A credit rating repairer has predicted an imminent escalation in the number of well-meaning parents of first homebuyers with worse credit ratings as they approach pre-retirement.
With first home buyer's grants in some states having been pulled back, MyCRA Credit Repairs CEO Graham Doessel says a possible rise in parent equity loans is a 'dangerous trend' that could see parent credit ratings impacted.
Doessel says if the loans fall into arrears, parents would be liable, forcing them to work much longer than anticipated to pay off the debts that impact their own credit rating.
“Many people go guarantor for their children, without assessing the risks to their own finances should the home loan repayments not be met. If the child falls into arrears with payments, the parent is liable for any debt, and they are also blacklisted from credit accordingly,” Doessel said.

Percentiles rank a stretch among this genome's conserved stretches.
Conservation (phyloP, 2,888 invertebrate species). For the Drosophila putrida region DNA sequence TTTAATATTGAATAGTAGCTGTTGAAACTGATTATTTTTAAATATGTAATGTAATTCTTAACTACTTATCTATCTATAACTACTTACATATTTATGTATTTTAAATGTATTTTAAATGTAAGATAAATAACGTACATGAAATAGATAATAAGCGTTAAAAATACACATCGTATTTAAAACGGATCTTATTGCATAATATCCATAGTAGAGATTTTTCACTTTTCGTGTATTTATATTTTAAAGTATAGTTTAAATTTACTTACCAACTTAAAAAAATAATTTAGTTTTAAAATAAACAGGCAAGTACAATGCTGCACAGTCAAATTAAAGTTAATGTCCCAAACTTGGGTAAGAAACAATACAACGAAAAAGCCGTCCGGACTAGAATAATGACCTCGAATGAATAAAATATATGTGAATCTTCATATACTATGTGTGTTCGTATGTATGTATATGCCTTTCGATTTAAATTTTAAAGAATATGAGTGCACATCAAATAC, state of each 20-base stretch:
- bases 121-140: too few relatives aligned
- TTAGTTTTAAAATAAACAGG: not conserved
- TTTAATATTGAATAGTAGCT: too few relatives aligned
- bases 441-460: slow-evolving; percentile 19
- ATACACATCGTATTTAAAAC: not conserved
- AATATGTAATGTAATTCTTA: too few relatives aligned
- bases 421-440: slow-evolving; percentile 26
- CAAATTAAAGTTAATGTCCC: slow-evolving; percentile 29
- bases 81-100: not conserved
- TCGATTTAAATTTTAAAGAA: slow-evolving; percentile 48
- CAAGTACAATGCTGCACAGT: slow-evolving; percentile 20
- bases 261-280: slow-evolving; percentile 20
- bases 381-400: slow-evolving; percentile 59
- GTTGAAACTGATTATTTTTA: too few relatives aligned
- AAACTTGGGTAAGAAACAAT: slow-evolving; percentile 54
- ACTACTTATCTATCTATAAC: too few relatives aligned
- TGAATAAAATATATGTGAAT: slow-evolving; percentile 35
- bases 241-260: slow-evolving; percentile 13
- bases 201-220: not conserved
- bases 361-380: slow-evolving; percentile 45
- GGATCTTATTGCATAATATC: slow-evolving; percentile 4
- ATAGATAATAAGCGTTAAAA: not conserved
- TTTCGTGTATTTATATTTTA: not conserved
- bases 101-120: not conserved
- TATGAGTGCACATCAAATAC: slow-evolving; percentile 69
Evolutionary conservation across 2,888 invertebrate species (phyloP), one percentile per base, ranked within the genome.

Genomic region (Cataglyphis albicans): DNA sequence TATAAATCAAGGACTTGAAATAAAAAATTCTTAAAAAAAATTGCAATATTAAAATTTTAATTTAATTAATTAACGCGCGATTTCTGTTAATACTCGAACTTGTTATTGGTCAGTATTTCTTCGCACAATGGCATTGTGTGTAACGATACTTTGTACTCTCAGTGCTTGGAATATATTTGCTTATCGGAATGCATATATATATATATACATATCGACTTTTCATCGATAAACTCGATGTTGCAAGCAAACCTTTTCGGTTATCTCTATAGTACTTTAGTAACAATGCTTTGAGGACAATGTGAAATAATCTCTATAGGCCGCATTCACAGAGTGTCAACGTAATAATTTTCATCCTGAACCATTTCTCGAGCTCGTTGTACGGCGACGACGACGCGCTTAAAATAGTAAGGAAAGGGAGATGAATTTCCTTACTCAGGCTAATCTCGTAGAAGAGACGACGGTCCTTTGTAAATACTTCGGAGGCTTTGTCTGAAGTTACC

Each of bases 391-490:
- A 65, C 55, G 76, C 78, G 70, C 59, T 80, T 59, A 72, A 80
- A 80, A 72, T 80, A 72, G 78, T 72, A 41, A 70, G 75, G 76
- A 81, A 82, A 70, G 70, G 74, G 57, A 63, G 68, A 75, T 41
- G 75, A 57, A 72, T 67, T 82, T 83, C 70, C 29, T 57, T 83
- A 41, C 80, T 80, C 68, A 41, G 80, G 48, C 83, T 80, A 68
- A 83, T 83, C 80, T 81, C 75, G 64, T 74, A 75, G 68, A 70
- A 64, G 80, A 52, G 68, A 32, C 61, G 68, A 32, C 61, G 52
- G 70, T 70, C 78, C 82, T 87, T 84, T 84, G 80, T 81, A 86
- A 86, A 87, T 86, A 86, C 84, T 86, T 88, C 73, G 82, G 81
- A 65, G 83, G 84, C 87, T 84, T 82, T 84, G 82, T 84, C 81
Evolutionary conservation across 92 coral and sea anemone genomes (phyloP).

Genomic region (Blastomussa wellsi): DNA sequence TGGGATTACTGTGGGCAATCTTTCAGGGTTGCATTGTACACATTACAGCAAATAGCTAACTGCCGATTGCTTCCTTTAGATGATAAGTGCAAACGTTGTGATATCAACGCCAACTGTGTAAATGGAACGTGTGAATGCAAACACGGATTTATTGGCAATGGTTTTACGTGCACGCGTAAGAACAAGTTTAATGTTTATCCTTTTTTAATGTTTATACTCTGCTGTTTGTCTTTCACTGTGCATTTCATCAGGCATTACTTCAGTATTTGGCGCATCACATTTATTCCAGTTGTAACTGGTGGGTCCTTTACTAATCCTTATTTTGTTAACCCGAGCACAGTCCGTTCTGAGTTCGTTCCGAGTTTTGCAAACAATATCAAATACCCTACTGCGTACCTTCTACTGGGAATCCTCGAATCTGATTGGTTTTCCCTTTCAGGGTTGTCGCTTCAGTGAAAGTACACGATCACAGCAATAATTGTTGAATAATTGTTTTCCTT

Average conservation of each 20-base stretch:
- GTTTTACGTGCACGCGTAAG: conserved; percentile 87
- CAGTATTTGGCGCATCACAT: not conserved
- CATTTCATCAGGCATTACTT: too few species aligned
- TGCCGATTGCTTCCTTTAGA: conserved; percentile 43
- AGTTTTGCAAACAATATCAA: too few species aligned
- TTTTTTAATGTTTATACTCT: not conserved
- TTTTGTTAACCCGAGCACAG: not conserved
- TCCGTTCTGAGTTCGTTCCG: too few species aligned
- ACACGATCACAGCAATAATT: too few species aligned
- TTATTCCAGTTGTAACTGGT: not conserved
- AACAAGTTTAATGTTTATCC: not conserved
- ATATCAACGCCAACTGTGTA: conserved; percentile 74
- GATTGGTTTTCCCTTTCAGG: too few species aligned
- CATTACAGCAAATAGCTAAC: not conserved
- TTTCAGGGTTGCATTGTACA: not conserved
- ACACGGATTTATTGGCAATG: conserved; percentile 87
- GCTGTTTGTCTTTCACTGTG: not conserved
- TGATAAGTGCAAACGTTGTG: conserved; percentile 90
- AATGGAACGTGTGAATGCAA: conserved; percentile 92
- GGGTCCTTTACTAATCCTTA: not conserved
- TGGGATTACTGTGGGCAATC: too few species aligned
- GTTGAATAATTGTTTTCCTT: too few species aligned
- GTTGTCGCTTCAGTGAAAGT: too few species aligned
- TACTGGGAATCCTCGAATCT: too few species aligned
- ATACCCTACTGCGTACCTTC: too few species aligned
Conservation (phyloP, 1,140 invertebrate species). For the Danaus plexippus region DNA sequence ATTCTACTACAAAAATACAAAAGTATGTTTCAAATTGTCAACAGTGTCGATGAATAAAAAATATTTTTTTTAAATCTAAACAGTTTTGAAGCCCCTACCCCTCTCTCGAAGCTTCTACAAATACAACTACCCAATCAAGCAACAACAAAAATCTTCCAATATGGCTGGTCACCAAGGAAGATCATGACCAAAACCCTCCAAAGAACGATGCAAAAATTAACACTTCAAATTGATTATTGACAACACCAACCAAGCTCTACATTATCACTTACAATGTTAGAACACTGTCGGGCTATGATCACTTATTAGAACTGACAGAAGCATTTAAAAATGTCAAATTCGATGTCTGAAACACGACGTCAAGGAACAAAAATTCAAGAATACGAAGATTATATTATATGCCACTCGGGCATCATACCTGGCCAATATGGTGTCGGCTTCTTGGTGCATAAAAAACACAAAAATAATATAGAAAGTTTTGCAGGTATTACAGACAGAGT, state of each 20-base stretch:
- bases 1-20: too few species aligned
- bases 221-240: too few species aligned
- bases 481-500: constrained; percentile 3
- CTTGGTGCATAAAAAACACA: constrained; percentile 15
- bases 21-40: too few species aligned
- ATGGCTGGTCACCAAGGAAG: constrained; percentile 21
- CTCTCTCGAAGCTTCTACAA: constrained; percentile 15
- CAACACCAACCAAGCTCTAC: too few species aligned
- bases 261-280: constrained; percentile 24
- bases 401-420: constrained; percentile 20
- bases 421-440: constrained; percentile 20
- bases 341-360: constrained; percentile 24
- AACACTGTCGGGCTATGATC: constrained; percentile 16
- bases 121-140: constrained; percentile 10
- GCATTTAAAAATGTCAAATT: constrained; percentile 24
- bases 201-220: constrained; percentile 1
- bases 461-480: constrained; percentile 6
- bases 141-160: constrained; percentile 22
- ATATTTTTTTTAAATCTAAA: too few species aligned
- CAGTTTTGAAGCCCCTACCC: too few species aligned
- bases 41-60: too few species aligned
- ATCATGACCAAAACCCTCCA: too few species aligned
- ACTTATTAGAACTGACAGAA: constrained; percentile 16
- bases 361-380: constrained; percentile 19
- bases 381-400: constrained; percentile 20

Doessel said if the child fails to make repayments the parents are liable for this debt, and if this extends past 60 days, the creditor can place a default on both credit files.
"In some cases parents are not aware repayments have stopped, and it’s not until they attempt to take out credit themselves and are refused that they realise there is a problem,” Doessel says.
A default on someone’s credit file can severely hinder chances of obtaining credit, and remain on file for five years.
“Worst case scenario, is the bank begins to use the property the guarantor put forward as collateral, to recover lost debts," Doessel said.
"There is a danger the guarantor can lose their home. Those people who were so close to financial freedom are now facing debt, and a shaky retirement.”